What better way to celebrate 50 years since the Apollo 11 landing than going back to the Moon? But this time there will be no humans setting foot on the Moon. Instead, two robotic missions will explore the unchartered southern lunar hemisphere, sending back a wealth of information about the surface and composition of the Moon, and perhaps even more.
Early December last year, the China National Space Administration Chang’e 4 mission launched, set to land in the Von Kármán crater in the South Pole–Aitken Basin on the far side of the Moon. This is the first landing on the far side of the Moon and the targeted region is the largest known impact crater in the Solar System. The rover is equipped with various instruments to investigate the lunar morphology and subsurface. In addition, it will carry a tin with air, water, soil and seeds to see if they will grow in the harsh environment. In order for the Chang’e 4 lander and rover to be able to communicate with Earth, last year a relay satellite named Queqiao was put in orbit around the Lagrange Point 2, a gravitationally stable spot beyond the Moon.
Chang’e 4’s mission aims higher than the Moon. It also carries the Netherlands–China Low-Frequency Explorer, which will listen for whispers from the early Universe. Taking advantage of the radio silence on the far side, where the Earth’s electromagnetic noise does not reach, the instrument will attempt to detect the faint signal emitted a few hundred million years after the Big Bang by the hydrogen gas in the earliest stars.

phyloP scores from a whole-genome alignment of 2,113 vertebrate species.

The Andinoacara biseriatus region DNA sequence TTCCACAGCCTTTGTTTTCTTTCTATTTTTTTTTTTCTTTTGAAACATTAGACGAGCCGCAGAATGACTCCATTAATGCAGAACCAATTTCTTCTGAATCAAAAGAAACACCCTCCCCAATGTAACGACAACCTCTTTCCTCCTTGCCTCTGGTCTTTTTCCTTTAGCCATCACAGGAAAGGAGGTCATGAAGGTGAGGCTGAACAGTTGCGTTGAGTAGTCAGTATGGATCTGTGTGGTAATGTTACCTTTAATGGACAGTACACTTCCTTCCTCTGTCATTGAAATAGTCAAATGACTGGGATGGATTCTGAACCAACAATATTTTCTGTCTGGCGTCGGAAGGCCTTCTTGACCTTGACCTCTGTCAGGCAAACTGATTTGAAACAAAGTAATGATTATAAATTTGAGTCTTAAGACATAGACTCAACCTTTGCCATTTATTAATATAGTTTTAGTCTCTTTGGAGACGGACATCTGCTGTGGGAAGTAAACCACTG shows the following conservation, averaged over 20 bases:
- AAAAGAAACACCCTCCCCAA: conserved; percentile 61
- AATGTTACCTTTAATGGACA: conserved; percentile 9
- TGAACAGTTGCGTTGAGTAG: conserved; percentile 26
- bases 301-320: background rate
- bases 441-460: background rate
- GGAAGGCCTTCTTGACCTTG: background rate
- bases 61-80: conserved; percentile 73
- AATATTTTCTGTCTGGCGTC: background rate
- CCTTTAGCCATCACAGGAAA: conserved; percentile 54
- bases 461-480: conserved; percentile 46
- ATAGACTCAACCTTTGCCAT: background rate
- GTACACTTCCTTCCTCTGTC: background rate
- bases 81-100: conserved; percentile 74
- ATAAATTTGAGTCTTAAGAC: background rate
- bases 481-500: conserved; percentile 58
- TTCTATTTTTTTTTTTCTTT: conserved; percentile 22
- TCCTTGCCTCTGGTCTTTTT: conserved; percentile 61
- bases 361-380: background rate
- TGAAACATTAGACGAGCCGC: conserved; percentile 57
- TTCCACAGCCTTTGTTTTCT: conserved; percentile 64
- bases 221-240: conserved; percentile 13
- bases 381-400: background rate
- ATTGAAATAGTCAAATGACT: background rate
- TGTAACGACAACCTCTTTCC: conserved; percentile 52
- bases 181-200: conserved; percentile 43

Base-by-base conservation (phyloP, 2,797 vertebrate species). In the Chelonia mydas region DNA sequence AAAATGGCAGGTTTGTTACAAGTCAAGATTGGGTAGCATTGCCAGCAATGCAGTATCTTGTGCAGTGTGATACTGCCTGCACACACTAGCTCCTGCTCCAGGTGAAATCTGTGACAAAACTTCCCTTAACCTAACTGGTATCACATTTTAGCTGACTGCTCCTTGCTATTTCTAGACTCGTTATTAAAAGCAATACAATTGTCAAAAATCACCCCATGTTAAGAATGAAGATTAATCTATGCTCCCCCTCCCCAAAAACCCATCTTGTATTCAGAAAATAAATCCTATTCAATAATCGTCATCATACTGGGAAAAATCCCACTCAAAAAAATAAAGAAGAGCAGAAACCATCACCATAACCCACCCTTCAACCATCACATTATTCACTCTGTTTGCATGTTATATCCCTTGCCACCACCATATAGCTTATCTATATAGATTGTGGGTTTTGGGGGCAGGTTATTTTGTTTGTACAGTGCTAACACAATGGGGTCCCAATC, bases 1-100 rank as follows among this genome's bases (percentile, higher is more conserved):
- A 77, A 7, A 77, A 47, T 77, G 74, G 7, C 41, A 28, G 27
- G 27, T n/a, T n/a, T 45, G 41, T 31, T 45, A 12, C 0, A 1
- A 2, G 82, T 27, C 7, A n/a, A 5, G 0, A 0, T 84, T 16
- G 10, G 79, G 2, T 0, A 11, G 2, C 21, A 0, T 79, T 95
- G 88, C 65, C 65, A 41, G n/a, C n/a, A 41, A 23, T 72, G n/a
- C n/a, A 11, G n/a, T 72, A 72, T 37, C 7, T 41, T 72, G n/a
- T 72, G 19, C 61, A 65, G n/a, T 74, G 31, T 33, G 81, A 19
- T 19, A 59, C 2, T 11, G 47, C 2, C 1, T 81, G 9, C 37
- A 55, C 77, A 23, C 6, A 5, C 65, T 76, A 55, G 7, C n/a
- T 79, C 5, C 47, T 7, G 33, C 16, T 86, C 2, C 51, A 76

Scheduled to launch this month, the Indian Space Research Organisation’s Chandrayaan-2 mission is expected to be the first to land near the south pole. The mission includes an orbiter, a lander and a rover. Most data will be gathered during the daylight, lasting for 14 Earth days, as the lander and rover are not expected to survive the long night. The spectrometers, cameras and seismometer will gather information about the lunar geology and composition, the charged particles in its thin atmosphere and, perhaps most excitingly, about the amount of water on the Moon.